As always, if you want help customizing your plan or understanding what these donors lifetime potential may be, email me or schedule a time to talk by clicking here.

*Crowdfunding and event-related gifts should be treated separately. You have the opportunity to convert some of these donors to life-long supporters, but some will only give because they are asked by a certain person for a one-time gift. Acknowledge and attempt to steward but don’t spend too much time on this group.

Q. Our nonprofit holds an annual fundraising gala that raises about $40,000 gross, $25,000 net, towards a $800,000 annual budget. The executive director and some board members feel that this fundraiser is ‘too small’ and ‘not worth our while’; how do we decide whether it is or not, and what then?

Annual fundraising gala by Jacek Dylag at Unsplash

A. We are often asked versions of this question. Annual fundraising galas and other similar benefits are wonderful friend-raisers and community builders, but rarely do they find balance on the financial scales when you consider the time and energy that could be spent on other methods of fundraising instead of the event. They are, in fact, one of the least cost-effective ways or raising money.

That is not to say you should never host a fundraising gala. Galas:

  • introduce new people to the organization
  • give people an excuse to celebrate and honor individuals, and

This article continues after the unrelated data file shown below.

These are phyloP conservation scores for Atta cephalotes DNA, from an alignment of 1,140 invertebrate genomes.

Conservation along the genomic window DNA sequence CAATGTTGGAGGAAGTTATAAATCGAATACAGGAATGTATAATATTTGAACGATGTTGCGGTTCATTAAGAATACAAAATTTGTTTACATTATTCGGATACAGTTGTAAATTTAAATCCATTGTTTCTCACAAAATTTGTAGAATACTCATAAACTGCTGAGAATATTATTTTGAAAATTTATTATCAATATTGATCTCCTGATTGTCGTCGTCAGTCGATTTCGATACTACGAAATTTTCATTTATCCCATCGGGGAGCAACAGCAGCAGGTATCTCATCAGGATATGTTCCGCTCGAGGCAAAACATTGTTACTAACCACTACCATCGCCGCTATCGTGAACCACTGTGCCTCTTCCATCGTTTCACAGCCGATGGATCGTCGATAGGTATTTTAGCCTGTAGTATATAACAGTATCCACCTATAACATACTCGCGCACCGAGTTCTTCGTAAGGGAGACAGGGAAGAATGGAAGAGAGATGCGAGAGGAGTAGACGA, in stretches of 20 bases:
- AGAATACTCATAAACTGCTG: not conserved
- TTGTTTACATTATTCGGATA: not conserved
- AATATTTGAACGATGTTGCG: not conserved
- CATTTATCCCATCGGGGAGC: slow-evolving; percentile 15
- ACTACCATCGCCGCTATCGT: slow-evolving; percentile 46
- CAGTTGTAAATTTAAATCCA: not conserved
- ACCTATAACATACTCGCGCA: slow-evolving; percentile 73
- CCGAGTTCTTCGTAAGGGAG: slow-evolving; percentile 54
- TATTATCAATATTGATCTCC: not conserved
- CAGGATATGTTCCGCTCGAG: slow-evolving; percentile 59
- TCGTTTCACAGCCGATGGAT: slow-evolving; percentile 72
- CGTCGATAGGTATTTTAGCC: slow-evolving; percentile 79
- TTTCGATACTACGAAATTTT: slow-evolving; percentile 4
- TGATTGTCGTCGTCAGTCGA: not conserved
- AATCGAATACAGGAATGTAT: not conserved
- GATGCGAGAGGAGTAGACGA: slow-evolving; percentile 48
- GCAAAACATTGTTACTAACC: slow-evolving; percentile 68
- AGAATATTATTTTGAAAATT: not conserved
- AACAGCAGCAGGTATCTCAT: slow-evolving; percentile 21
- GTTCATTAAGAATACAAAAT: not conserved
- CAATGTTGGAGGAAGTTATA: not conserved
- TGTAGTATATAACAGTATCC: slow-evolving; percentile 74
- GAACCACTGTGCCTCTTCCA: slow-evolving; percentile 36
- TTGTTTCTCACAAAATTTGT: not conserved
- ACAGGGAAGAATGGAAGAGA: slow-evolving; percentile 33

• have a high-end cache that high-end volunteers want to be associated.

Just consider the tradeoffs.

When we recommend against a fundraising gala for an nonprofit, we often here these common objections:

“The administrative work is done by someone who was hired with this event listed in his/her responsibilities.” That may be true, but are there other areas that could use the extra dedicated hours? Could that person spend the same hours, intensively for months, working on stewarding, upgrading, and retaining donors? How would that impact your budget?

“Our annual fundraising gala is run by volunteers. It doesn’t really cost us anything to produce.”
What else could your volunteers be helping you achieve? If those who are committed to raising money were to join the development committee and work with major donors, it could easily exceed the $25,000. And how much staff time is used supervising the volunteers?